Compared to when she first presented, Jayne’s symptoms have drastically improved using an anti-inflammatory and antimicrobial approach to her rheumatoid arthritis. However, the persistent anti-CCP elevation is a concern in terms of future joint damage and deformity. We, therefore, need to continue searching for possible stealth infections to find the key to lowering her anti-CCP.

Case Study 2

Karen is a 51-year-old female who presented to my office in June of 2015 with seronegative RA since 2013. Since the time of her diagnosis, she had been using conventional medical treatments, including methotrexate, prednisone, and tocilizumab. These had controlled some of her pain, but she had chronic daily pain in her right knee (severity 7/10). She was using a wheelchair as a result of the pain at the time of our first visit. Karen followed a standard American diet and suffered from obesity.

The patient’s past medical history was significant for a hysterectomy, due to endometriosis and a diagnosis of Lyme disease 2 years before her RA diagnosis. Prior to the hysterectomy, her menses were very painful and heavy. A review of systems revealed reflux disease and indigestion. On physical examination, her right knee was erythematous, edematous, and tender to palpation, and there was restricted flexion and extension of the joint.

Karen’s history suggested a number of possible triggers for rheumatoid arthritis. In her case, I suspected nutritional deficiencies secondary to her poor diet, generalized inflammation secondary to her diet and weight, estrogen dominance, digestive dysfunction, food intolerances, and possibly chronic Lyme.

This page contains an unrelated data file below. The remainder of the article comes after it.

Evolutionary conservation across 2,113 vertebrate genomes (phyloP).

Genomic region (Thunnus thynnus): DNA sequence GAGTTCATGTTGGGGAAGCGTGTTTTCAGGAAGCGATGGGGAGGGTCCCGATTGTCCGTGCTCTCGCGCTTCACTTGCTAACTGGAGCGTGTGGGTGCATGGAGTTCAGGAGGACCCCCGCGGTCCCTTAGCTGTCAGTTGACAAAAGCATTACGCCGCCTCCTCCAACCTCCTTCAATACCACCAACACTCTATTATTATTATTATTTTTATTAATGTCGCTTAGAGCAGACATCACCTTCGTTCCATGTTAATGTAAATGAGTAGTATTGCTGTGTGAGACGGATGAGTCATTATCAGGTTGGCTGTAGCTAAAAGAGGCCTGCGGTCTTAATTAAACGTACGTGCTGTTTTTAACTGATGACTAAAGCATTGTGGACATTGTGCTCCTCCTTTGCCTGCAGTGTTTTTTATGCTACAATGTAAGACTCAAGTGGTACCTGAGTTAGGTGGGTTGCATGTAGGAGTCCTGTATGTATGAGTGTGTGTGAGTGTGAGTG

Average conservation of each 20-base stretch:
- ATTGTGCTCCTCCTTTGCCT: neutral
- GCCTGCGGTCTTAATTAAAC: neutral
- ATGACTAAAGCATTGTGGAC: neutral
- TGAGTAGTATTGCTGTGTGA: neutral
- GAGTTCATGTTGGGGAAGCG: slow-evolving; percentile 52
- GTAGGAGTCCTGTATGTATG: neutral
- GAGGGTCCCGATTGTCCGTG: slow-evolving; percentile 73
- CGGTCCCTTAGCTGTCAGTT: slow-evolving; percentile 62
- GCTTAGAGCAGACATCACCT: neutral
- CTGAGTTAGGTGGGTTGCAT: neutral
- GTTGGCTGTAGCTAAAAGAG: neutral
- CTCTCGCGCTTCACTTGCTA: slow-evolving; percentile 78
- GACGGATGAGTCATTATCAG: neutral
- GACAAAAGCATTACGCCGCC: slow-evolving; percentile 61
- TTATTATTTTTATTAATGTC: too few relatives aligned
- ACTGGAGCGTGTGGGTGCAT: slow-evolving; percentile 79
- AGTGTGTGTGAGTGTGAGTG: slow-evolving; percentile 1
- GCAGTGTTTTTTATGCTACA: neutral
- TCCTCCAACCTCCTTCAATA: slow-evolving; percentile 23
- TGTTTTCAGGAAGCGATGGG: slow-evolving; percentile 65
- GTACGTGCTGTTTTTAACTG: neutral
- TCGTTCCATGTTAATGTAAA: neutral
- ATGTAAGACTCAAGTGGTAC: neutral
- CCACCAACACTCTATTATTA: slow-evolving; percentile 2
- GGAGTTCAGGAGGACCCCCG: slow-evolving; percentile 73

I ordered testing to narrow the possibilities. The patient’s lab tests revealed elevated sedimentation rate, CRP, homocysteine, estradiol, anti-gluten IgG, and hemoglobin A1C, and low progesterone and 25-hydroxy-vitamin D. A Lyme panel, heavy metal testing, and gastrointestinal assessments were all normal.

These results led me to focus strongly on the need for a sugar-controlled, gluten-free, anti-inflammatory diet for this patient. Due to the current state of the patient’s diet, I knew this would be a major challenge. However, I felt strongly that losing weight and controlling her sugar would lower systemic inflammation, relieve pressure on her knee, and improve her reflux symptoms. In addition, her estrogen dominance, elevated homocysteine, and low vitamin D appeared to represent another group of possible contributors.

I recommended a combination of curcumin, fish oil, and weekly acupuncture treatments to manage her acute pain and help her become more active. In order to address underlying triggers, I prescribed a supplement aimed at lowering homocysteine, 10 000 IU daily of vitamin D3, and a botanical blend designed to modify her estrogen/progesterone ratio.